The author Horror Delve has featured far more than any other is Ramsey Campbell. Be it novels, novellas, novelettes, or short stories, for me, he never disappoints. Today we’re going to look at thirteen more excellent short horror stories by him. These have appeared in a wide variety of collections and anthologies. You can find previous posts about Ramsey’s short fiction here:, here: and here: To peruse all our entries for Ramsey here at Horror Delve, you can find the extensive list here: .


  1. “Cold Print” (1969) – A stern teacher sets out in search of bookstores which might carry the obscure, shunned texts he’s obsessed with obtaining. Overhearing his desire, a seedy-looking man convinces him he knows a place that has them but seems afraid to take him there. After he ultimately does, the teacher finds the bookstore contains more than he expected. This classic tale contains references to many of Campbell’s own Lovecraft-inspired creations including Gla’aki, Eihort, Daoloth and Y’golonac.
  2. “Made in Goatswood” (1973) – A man buys some creepy-looking garden gnomes from the florid town of Goatswood to take to his girlfriend. While he loves her deeply, he resents her religious beliefs and those of her parents. Once the gnomes are placed in her garden, the girlfriend begins to feel followed and watched. 
  3. “The Last Hand” (1975) – A struggling writer joins three strangers in a game of cards while traveling aboard a train. He begins to decipher odd messages in the cards he’s dealt as he gambles more than intended. Meanwhile, a horde of flies begin to cover the windows.
  4. “A New Life” (1976) – A man awakens, not knowing where he is or how he got there. The last thing he remembers is being sucked under water at sea and struggling to breath. His limbs resist his attempts to control them.
  5. “Out of Copyright” (1980) – An unscrupulous anthologist and book collector convinces a grieving widow to sell him her late husband’s valuable book collection for pennies on the dollar. He’s excited by one in particular titled Tales From Beyond by a mysterious old gothic writer named Damien Damon. Damon was reputed to have been a practioner of black magic. The anthologist begins to notice an odd pattern to the book as large amounts of dust infests his house.
  6. “Eye of Childhood” (1982) – A young girl resents her art teacher’s impatience with her and decides to use a big book with a witch on its cover to get her revenge. 
  7. “The Hands” (1986) – A bookseller, stranded in a small town by a derailment, decides to seek out a pub to pass the time but everything seems closed. The nightmare begins when it starts to rain and he’s forced to seek shelter in an old church.   
  8. “Missed Connection” (1986) – While riding on a train, a man keeps seeing another one running parallel on the tracks to his own. The bizarre, deformed faces he sees in its windows make him believe he’s hallucinating, but perhaps there is some deeper meaning.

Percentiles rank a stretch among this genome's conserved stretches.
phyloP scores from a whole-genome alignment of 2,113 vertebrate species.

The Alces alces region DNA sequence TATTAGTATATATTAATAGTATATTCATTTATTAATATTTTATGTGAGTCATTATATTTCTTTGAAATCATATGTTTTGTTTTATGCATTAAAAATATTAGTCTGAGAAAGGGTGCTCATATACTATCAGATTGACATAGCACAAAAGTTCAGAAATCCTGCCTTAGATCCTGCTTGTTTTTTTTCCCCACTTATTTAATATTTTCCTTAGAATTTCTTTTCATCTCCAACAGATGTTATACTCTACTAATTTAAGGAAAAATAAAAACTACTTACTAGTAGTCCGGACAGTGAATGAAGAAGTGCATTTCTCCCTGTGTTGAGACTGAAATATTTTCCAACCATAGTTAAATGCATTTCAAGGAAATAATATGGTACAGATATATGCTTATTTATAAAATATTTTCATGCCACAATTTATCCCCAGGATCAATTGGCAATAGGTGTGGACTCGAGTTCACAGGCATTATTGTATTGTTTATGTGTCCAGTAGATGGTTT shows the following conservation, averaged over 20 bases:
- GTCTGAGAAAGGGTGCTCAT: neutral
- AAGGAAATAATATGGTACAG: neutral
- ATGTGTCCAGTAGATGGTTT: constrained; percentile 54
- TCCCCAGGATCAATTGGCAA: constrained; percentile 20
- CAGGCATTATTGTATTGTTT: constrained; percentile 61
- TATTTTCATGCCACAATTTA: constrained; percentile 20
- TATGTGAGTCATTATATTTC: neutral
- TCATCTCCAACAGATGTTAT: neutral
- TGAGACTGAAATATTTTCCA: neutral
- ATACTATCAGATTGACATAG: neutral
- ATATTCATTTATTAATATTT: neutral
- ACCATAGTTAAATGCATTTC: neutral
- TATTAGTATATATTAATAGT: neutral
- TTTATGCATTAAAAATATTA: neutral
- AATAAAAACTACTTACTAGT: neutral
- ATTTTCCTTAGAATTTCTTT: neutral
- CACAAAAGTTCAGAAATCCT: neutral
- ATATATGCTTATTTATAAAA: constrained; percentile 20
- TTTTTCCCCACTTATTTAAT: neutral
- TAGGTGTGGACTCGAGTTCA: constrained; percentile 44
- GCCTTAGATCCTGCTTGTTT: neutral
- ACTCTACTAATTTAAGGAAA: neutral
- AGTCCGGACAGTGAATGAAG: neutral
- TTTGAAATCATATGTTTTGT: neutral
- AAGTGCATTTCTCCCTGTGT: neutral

9. “The Same In Any Language” (1991) – A boy insists on visiting an old leper colony island while on vacation in Greece with his obnoxious father and his father’s new girlfriend. As the sun sets, things begin to shamble about the derelict place. Evocative descriptions of the island, realistic interactions between the primary characters, and the eerie half-glimpsed things which hint that something else is among them, all combine to make this another excellent tale by Ramsey.
  10. “Between the Floors”(1997)– A theater manager keeps encountering an antagonistic lift operator while attending a conference. There’s something very unnatural about him. The subtle horror of this story is masterfully done. This is one of my favorite Campbell stories.
  11. “The Entertainment” (1999) – While traveling, a man checks into a room to escape a heavy rain. The strange residents keep calling him by the wrong name and seem to think he’s there to perform some kind of show for them. There are lots of super-creepy scenes throughout this tale.
  12. “Just Behind You” (2005) – A father takes his son to a birthday party held at the school he works at for the headmaster’s son. He begins to regret the decision when he sees how the birthday boy treats his son and even more after the kids move their game of hide-and-seek into the school, which holds a dark past with the father. He then begins to catch glimpses of a shadowy figure stalking them.
  13. “Reading The Signs” (2013) – A man driving alone picks up another man walking down the street with a young boy perched on his shoulders. The hitchhiker says his car broke down and that they need a lift. He’s surly and seems to dislike the boy traveling with him. To pass the time, the three of them play a disturbing game where they make up sayings that start with the three letters seen on the license plates of the cars they spot along the way. The man who picked them up starts to worry he may have made a dreadful mistake the longer he’s with them. This is another masterfully eerie tale by Ramsey Campbell.

Article by Matt Cowan


  1. Ramsey Campbell is the biggest influence on my own writing – terrifically talented writer. Thanks for this post.

    1. Mine as well. To me, there’s no one better at writing horror. Even better is the fact that there’s so much of his work out to be consumed. I’ve read a lot of his stuff, yet there’s still a huge amount I haven’t even got to yet.

      1. I’ve read a ton of his stuff too. His novels don’t reach the same heights as his shorts – at least, not since the 80s, but his prose technique is flawless.

      2. A couple of his more recent novels that I really loved were The Grin of the Dark, which I’d rank among his all time greats, and The Kind Folk, which I very much enjoyed as well. I really adore his work. I do stick to just his supernatural stuff, though.

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